Beadle, who died at a north London hospital after a brief battle against pneumonia, lived a life that was full of contradictions.
Among the many charities he supported, he worked tirelessly to help run and raise funds for Children with Leukaemia only to be struck down by the disease himself.
People who never met him, but felt they knew him, often seemed happy to vilify him.
Yet, in person, he was a charming man with many close and loyal friends, most of whom, surprisingly, worked outside the entertainment industry.
The publicity departments of his television companies worked overtime to raise his showbusiness profile when his series were running.
But, away from the screen, he was a private individual who felt happiest at home, working in his library, surrounded by paperwork.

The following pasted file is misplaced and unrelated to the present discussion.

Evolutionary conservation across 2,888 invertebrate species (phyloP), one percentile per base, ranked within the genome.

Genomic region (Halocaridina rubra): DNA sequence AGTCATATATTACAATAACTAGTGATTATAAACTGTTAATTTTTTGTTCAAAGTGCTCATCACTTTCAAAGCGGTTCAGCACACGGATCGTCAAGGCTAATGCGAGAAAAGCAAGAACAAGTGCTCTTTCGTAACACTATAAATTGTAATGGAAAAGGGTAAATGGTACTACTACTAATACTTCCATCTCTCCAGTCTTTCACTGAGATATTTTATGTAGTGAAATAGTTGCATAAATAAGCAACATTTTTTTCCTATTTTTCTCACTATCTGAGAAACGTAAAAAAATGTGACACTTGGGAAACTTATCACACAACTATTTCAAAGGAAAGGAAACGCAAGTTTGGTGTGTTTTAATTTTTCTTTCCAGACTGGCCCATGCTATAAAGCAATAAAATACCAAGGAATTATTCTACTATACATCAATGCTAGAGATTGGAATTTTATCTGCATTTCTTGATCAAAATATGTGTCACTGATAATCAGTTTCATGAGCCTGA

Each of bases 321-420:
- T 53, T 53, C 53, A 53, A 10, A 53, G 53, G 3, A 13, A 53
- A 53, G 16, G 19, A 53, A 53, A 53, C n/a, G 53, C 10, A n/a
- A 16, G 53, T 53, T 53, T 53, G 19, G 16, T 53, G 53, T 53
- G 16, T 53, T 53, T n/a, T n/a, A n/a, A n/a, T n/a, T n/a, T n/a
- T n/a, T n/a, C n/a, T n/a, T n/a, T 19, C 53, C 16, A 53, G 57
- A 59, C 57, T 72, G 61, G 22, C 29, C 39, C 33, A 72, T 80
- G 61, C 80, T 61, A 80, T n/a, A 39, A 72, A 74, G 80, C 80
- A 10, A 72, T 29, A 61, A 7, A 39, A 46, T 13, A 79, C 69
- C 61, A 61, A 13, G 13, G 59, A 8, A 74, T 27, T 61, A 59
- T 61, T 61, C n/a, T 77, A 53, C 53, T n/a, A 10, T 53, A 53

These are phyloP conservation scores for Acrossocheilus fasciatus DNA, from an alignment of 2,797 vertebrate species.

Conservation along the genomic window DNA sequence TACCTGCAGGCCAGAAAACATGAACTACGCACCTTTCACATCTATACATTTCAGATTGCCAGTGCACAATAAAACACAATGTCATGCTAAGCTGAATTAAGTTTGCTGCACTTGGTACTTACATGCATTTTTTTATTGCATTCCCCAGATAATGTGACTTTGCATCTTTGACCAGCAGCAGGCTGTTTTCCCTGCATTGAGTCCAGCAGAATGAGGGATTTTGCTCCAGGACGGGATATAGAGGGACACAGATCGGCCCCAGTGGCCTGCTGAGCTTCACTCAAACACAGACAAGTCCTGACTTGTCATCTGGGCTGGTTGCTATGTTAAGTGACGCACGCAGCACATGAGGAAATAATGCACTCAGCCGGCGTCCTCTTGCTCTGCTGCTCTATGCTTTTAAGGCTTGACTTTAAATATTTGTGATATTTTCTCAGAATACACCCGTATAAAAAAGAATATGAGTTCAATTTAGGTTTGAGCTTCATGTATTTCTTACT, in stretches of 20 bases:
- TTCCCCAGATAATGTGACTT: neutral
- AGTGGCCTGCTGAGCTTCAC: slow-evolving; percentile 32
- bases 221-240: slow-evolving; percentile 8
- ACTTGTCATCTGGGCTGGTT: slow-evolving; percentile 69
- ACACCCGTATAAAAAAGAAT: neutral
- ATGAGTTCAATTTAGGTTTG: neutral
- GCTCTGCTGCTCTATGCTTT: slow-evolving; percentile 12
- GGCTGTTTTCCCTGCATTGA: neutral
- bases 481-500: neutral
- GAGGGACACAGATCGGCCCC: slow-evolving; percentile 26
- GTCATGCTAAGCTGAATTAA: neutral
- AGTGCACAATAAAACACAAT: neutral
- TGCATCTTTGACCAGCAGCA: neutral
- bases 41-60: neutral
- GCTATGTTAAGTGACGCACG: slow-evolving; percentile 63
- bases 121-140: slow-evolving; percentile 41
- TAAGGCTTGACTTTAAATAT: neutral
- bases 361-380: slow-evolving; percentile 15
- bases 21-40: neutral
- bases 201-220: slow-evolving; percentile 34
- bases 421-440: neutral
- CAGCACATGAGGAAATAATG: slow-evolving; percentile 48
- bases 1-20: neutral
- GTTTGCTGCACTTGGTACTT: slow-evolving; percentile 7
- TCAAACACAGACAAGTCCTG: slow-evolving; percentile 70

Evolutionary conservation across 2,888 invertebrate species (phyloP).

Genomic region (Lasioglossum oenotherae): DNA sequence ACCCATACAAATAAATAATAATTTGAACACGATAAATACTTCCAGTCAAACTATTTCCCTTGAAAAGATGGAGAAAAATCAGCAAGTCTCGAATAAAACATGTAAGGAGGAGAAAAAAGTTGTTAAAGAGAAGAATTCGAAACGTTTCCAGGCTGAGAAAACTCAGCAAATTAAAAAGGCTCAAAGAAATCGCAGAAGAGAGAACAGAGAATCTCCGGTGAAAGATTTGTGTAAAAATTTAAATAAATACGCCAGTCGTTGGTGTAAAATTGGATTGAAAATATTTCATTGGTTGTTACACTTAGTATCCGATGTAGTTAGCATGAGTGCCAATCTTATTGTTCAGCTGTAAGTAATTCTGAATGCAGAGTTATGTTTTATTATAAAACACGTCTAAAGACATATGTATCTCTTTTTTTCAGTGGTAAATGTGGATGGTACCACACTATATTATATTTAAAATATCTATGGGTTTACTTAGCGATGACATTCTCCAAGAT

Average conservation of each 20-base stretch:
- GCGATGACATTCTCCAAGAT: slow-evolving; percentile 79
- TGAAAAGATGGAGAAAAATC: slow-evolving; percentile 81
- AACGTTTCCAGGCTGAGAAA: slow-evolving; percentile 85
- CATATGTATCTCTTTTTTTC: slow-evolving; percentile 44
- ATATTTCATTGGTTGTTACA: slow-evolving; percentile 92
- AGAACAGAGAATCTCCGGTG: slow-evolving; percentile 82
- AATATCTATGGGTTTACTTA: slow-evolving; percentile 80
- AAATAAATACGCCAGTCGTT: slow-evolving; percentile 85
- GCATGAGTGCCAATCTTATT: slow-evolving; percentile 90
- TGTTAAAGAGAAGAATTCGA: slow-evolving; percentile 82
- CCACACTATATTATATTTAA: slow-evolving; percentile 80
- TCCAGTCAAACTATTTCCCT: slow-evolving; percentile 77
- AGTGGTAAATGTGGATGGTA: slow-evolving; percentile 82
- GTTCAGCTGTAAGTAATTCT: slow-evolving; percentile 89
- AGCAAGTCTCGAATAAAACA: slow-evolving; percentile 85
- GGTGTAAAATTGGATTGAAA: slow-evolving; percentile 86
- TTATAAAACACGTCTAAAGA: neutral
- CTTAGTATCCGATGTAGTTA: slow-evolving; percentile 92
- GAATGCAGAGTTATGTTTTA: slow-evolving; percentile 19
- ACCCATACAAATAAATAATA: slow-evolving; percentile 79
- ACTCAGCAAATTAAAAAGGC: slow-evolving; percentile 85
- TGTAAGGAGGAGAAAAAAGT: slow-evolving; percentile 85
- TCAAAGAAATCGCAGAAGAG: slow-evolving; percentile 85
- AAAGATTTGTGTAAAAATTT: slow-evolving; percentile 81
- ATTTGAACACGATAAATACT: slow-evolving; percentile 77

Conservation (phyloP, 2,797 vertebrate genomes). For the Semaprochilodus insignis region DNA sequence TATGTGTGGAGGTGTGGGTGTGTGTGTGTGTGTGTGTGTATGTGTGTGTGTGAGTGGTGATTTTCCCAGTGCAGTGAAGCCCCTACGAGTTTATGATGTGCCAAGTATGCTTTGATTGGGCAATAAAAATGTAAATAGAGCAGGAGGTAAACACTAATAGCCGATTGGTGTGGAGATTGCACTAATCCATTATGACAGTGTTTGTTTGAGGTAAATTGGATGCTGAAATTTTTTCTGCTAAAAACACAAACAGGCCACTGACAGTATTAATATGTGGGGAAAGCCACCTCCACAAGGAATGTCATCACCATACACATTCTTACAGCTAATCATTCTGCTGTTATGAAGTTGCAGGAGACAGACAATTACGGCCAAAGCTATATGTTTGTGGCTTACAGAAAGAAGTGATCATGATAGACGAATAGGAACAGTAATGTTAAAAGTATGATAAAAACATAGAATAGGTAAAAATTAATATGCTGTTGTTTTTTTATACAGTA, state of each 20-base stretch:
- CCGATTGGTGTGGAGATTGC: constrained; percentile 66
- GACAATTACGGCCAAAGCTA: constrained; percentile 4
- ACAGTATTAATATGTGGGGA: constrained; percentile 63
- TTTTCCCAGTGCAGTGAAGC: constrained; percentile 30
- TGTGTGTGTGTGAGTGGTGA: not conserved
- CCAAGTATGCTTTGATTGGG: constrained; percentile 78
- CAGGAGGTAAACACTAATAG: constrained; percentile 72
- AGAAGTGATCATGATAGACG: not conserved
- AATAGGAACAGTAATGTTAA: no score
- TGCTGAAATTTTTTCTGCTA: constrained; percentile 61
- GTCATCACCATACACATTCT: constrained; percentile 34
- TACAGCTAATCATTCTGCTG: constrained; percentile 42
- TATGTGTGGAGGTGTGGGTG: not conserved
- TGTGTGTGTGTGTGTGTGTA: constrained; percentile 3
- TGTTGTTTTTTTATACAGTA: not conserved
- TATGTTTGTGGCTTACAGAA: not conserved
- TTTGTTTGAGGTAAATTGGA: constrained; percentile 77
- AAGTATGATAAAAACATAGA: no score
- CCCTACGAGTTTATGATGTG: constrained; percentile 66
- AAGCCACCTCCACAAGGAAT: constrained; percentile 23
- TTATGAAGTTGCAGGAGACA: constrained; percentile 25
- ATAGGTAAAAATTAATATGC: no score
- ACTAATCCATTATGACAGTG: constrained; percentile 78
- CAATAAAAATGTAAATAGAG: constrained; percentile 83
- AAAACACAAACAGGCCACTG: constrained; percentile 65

Beadle's wife, Sue, and close friends were at his bedside when he died, and many others expressed their condolences to his two daughters, Cassie and Bonnie, and his stepchildren, Leo and Claire.
A well-wishers' book had been set up at the hospital during the days before he died.
One close friend, who sat with him for hours and later left a message, said: "People were in effect coming to pay their last respects and say their goodbyes.
"He was too ill at the end to be aware of their visits."
Paul Jackson, ITV's director of entertainment, said: "We are incredibly saddened.
"Jeremy appeared the ultimate joker and a consummate prankster. He had a brilliant brain which never stopped thinking of new ideas and formats."
Beadle worked as a taxi driver, tour guide, music festival promoter and co-edited the Time Out London magazine.
He worked as a presenter on BBC Radios 2, 3 and 4 and LBC and Capital Radio before turning to television.
He once said: "People feel guilty about enjoying the cruelty of comedy which is at someone else's expense. As I'm the instigator, they transfer their guilt on to me. But I say let them hate me, just as long as they watch me."